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http://dx.doi.org/10.3390/molecules26092476DOI Listing
http://www.ncbi.nlm.nih.gov/pmc/articles/PMC8123070PMC
April 2021

Expert opinion of the Heart Failure Working Group of the Polish Cardiac Society on the use of dapagliflozin in the treatment of heart failure with reduced ejection fraction.

Kardiol Pol 2021 03 4;79(3):363-370. Epub 2021 Mar 4.

Heart failure (HF) is a global health problem inherent in an aging population with coexisting cardiovascular diseases. Based on data from the Polish National Health Fund (Polish, Narodowy Fundusz Zdrowia), approximately 1.2 million people in Poland currently suffer from HF, and 140 000 of them die annually. Recently, Poland was ranked fifth among the European Union countries regarding the number of patients with diagnosed HF and first in terms of the number of HF hospitalizations (547 per 100 000 population) among 34 countries associated in the Organization for Economic Cooperation and Development. In recent years, a significant progress has been made in the diagnosis and treatment of HF with reduced left ventricular ejection fraction (HFrEF), which has resulted in a reduction in cardiovascular and total mortality. Despite these advantages, 5-year survival in the course of HF is still worse than that observed in some types of cancer, both in the populations of men and women. Hence, the search for drugs improving the prognosis in this group of patients is still ongoing. Sodium-glucose cotransporter 2 inhibitors represent a new group of drugs that will undoubtedly be a milestone in the treatment of patients with HFrEF. This expert opinion covers the history of dapagliflozin, which, from a drug dedicated to the treatment of type 2 diabetes, has become one of the most effective drugs improving prognosis and quality of life as well as reducing the number of hospitalizations in patients with HF. This document presents the opinion from the experts of the Heart Failure Working Group of the Polish Cardiac Society on the most relevant studies on dapagliflozin and indications for its use.
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http://dx.doi.org/10.33963/KP.15859DOI Listing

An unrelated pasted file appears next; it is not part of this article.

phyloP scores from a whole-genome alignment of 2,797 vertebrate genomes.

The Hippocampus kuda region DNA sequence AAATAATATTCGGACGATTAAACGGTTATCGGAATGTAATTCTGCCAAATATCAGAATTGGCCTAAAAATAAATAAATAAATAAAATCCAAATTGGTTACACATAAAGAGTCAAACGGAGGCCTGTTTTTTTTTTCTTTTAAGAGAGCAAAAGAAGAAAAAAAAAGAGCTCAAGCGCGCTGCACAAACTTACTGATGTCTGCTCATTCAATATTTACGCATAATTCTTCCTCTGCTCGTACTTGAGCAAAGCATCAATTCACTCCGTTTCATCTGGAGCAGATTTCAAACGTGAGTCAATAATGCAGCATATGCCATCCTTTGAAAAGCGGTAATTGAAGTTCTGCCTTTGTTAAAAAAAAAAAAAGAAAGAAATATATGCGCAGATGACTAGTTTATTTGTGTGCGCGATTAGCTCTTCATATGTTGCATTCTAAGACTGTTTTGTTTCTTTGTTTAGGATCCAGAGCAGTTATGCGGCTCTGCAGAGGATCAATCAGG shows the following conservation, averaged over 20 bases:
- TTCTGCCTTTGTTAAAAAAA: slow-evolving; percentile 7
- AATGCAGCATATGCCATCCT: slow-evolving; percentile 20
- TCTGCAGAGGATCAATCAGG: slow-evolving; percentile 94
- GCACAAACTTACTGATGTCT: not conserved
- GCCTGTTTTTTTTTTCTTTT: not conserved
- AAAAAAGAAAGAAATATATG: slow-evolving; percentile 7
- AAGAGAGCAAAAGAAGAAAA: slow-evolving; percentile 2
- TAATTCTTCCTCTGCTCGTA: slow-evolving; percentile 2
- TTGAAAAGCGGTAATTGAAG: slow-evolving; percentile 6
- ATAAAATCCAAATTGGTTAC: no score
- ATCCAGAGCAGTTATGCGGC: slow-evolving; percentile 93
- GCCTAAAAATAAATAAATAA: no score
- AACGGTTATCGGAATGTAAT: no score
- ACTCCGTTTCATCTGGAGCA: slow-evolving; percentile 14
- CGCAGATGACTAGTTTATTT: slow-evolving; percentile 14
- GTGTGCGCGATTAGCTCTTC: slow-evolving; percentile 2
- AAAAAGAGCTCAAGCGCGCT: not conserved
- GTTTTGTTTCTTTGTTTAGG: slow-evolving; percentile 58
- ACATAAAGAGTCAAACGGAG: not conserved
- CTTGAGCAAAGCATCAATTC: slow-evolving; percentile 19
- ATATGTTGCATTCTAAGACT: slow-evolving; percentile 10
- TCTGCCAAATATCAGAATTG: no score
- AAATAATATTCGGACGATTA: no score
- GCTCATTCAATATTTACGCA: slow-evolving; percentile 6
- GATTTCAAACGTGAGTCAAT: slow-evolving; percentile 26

March 2021

Clinical application of stress echocardiography in valvular heart disease: an expert consensus of the Working Group on Valvular Heart Disease of the Polish Cardiac Society.

Kardiol Pol 2020 06 18;78(6):632-641. Epub 2020 May 18.

Department of Cardiology, Medical University of Bialystok, Białystok, Poland. Reviewer on behalf of the Polish Cardiac Society

Valvular heart diseases (VHDs) constitute an increasing problem both as a consequence of population aging and as the sequelae of other heart diseases. Accurate diagnosis is essential for correct clinical decision‑making; however, in many patients, transthoracic and transesophageal echocardiography is insufficient. Stress echocardiography (SE) proved to be a useful tool allowing for simultaneous assessment of left ventricular contractile reserve and HVD hemodynamics under conditions of physiological or pharmacological stress. It is recommended for assessing the severity of VHD, guiding the choice of treatment, as well as for surgical risk stratification. It can be applied both in asymptomatic patients with severe VHD and in symptomatic individuals with moderate disease. In patients with VHD, SE can be performed either as exercise stress echocardiography (ESE) or dobutamine stress echocardiography (DSE). The first modality is recommended to unmask symptoms or abnormal blood pressure response in patients with aortic stenosis (AS) who report to be asymptomatic or in those with mitral stenosis with discordance between clinical symptoms and the severity of valve disease on transthoracic echocardiography. In asymptomatic patients with paradoxical low‑flow, low‑gradient (LFLG) AS, ESE can be used to assess the severity of stenosis. On the other hand, low‑dose DSE can be a useful diagnostic tool in classical LFLG AS, providing information on stenosis severity and contractile reserve. Moreover, SE is indicated in patients with prosthetic valve when there is discordance between symptoms and echocardiographic findings. It is also recommended in high‑risk surgical patients with VHD with poor functional capacity and more than 2 clinical risk factors. The present paper discusses in detail the use of SE in VHD.
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http://dx.doi.org/10.33963/KP.15360DOI Listing
June 2020

The patient with heart failure in the face of the coronavirus disease 2019 pandemic: an expert opinion of the Heart Failure Working Group of the Polish Cardiac Society.

Kardiol Pol 2020 06 16;78(6):618-631. Epub 2020 May 16.

Department of HeartFailure and Transplantology, The Cardinal Stefan Wyszyński National Institute of Cardiology, Warsaw, Poland.

Severe acute respiratory syndrome coronavirus 2 (SARS‑CoV‑2), a new coronavirus that induces acute respiratory failure among other conditions, is the cause of the rapidly spreading coronavirus disease 2019 (COVID‑19), affecting thousands of people around the world. The present expert opinion is a synthetic summary of the current knowledge on the various aspects of heart failure in patients with COVID‑19. The aim of the paper was to provide clinicians with necessary information useful in daily clinical practice.